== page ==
On the night of April 20, 2023, a decommissioned satellite named RHESSI is set to crash into the Earth's atmosphere. The satellite, which weighs around 300kg, was launched in 2002 by NASA to study solar flares and other phenomena related to the sun. However, it has now reached the end of its life and is no longer under control. In this article, we'll take a closer look at what this means, how likely it is to cause harm, and what NASA is doing to manage the situation.
What is RHESSI?
RHESSI stands for the Reuven Ramaty High Energy Solar Spectroscopic Imager. It is a satellite that was launched in 2002 to study solar flares. Its main objective was to understand the process of energy release during solar flares and to study the high-energy particles that are produced during these events.
The satellite was equipped with state-of-the-art technology to capture images of the sun in high-energy X-rays and gamma rays. It has helped scientists to better understand the physical processes that occur during a solar flare and the way in which they impact the Earth's environment.Also Read:
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Why is it crashing?
After almost 21 years in space, the satellite has exhausted its fuel and its orbit has started to decay. This means that it is no longer under control and is now on a collision course with Earth. The satellite is expected to re-enter the Earth's atmosphere tonight and it is likely that most of it will burn up during re-entry. However, there is a small chance that some debris could survive and reach the ground.
How likely is it to cause harm?
NASA has stated that the risk of the satellite causing harm is extremely low. The majority of the satellite is expected to burn up during re-entry, and any debris that survives is likely to fall into the ocean or unpopulated areas. However, there is a small chance that debris could fall in a populated area, which is why NASA is closely monitoring the situation.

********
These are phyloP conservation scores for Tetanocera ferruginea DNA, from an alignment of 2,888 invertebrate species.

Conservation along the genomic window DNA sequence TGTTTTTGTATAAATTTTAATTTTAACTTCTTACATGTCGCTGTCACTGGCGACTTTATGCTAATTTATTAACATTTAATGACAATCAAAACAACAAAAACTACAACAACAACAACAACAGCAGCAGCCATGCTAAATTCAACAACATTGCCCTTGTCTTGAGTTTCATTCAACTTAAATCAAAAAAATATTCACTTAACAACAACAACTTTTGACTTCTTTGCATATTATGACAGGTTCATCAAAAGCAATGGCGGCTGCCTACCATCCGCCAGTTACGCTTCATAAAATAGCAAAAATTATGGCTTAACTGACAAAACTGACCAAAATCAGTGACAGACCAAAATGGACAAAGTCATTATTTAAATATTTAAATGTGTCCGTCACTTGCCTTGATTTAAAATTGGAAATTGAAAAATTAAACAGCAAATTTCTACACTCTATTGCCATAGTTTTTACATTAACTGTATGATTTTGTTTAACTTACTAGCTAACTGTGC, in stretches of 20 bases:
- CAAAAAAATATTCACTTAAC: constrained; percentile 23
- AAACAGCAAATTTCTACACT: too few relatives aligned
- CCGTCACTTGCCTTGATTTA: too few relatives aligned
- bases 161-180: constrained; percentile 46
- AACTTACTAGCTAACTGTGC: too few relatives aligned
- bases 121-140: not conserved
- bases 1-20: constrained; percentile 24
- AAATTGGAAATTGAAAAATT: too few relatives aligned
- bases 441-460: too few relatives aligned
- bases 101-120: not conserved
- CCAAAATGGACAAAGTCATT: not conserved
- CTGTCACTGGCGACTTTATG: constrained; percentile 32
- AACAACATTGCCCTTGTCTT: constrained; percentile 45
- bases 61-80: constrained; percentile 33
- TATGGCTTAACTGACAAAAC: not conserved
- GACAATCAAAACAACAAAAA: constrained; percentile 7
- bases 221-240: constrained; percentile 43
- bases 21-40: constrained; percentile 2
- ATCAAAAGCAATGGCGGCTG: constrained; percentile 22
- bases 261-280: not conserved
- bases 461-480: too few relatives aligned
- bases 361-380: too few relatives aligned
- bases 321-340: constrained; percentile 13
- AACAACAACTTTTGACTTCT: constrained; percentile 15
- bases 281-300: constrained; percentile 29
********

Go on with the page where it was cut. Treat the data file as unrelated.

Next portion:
What is NASA doing?
NASA has been closely monitoring the satellite's orbit and has been keeping track of its movements as it approaches the Earth. The agency has been using a network of ground-based radars and sensors to track the satellite's trajectory and predict where it is likely to land.
NASA has also been working closely with international partners to ensure that they are aware of the situation and can take appropriate measures if necessary. The agency has stated that it is ready to respond to any potential debris that falls in a populated area and has been working with local authorities to ensure that they are prepared.
So, the RHESSI satellite is set to crash into the Earth's atmosphere tonight after reaching the end of its life. While there is a small chance that debris could survive and reach the ground, NASA has stated that the risk of harm is extremely low. The agency has been closely monitoring the situation and is ready to respond if necessary. It is a reminder of the importance of responsible satellite management and the need to ensure that they are safely decommissioned at the end of their life.Read More:
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That's it for this article.
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